Health & Medicine

Lexington gynecologist's case goes to the jury

A medical malpractice case in which an Owingsville woman accused a Lexington gynecologist of unnecessary castration — removing her healthy ovaries — without warning her of the surgery's consequences went to the jury Tuesday.

The defense argued that the doctor used sound medical judgment.

“He's done the worst thing a physician can do — he violated her trust,” said Lexington attorney Sheila Hiestand.

The plaintiff, 38 year-old Connie Grimes, wept quietly after closing arguments, leaning on her husband.

Grimes is one of six women who filed a lawsuit against Dr. Michael Guiler in 2003, saying he performed medically unnecessary oophorectomies. The cases are being tried separately.

Removing a woman's ovaries results in early menopause and leaves patients at risk for breast cancer, embolisms and dementia because they can no longer produce their own estrogen.

Guiler has previously been in the national spotlight because of other lawsuits filed in 2003 alleging he had branded “UK” — for University of Kentucky, his alma mater — on uteri before he removed them.

Grimes is seeking almost $900,000 in reparations for the aftereffects of what she thinks was an unnecessary oophorectomy. She said that while she signed a consent form, she did not fully understand the consequences of having her ovaries removed at age 31.

In an interview, Grimes said that in 2001, Guiler told her she needed to have a hysterectomy because of painful, heavy periods.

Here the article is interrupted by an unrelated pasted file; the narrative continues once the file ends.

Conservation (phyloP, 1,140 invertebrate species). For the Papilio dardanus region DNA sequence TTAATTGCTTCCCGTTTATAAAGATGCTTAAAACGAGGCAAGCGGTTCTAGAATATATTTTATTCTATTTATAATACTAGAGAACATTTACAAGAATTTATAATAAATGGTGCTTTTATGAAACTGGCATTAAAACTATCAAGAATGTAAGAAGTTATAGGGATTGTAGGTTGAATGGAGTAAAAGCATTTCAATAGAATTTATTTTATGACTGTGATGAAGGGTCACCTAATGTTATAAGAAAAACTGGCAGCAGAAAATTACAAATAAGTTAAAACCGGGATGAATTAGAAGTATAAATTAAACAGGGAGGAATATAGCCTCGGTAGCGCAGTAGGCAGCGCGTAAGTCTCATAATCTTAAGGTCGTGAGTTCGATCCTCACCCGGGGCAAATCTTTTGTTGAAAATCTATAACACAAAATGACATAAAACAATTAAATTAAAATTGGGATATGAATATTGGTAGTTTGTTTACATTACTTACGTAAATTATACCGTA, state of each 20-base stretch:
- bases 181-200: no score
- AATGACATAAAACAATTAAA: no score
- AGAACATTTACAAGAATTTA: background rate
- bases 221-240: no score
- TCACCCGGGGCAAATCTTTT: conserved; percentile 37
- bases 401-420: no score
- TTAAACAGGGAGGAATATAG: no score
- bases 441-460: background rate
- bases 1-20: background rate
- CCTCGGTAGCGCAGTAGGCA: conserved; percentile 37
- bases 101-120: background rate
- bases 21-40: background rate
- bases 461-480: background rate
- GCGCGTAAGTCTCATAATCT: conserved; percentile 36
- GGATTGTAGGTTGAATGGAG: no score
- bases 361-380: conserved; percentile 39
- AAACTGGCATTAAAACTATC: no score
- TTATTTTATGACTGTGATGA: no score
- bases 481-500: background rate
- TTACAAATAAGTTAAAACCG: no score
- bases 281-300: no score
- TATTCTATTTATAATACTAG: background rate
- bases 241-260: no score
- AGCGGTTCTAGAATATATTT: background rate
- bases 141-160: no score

After the surgery, she said Guiler told her husband he had used his medical judgment to additionally remove her ovaries, which were “too far diseased” with endometriosis.

An oophorectomy is considered a last-resort treatment for endometriosis, a disease characterized by tissue growth outside the uterus.

Grimes' attorney also noted that Guiler performs an unusually high number of surgeries.

Guiler's attorney attributed the high surgery rate to Guiler being one of a few surgeons to perform laparoscopically assisted vaginal hysterectomies, a less-invasive procedure than a surgical hysterectomy.

However, Hiestand said that there are 14 doctors in a 30-mile radius of Lexington who perform the laparoscopic procedure, and most of them only perform 10 to 12 per year. Guiler, on the other hand, performed 120 in 2001, Hiestand said.

After the ovary removal, Grimes began to suffer from depression, hot flashes, and migraines. She had an active sex life beforehand, but her husband testified that he “felt guilty” when they had sex since the operation.

Guiler's attorney said that a diagnosis of endometriosis was reasonable, given Grimes' long-term complaints.

Grimes has had a history of pelvic pain, abnormal bleeding and pain during intercourse.

“Her complaints were consistent with endometriosis,” said Guiler's attorney, Donald Brown of Louisville. “The only definitive treatment for that is a hysterectomy and oophorectomy.”

Brown maintained that Grimes had discussions with a nurse and Guiler about the surgery, documented by the consent form Grimes signed at Central Baptist Hospital.

Grimes' complaints of loss of libido and depression, Brown said, are best explained by the “massive amounts of narcotic medication” Grimes took for migraine relief.

The Women's Care Center at Central Baptist Hospital also is a named plaintiff in the civil suit.

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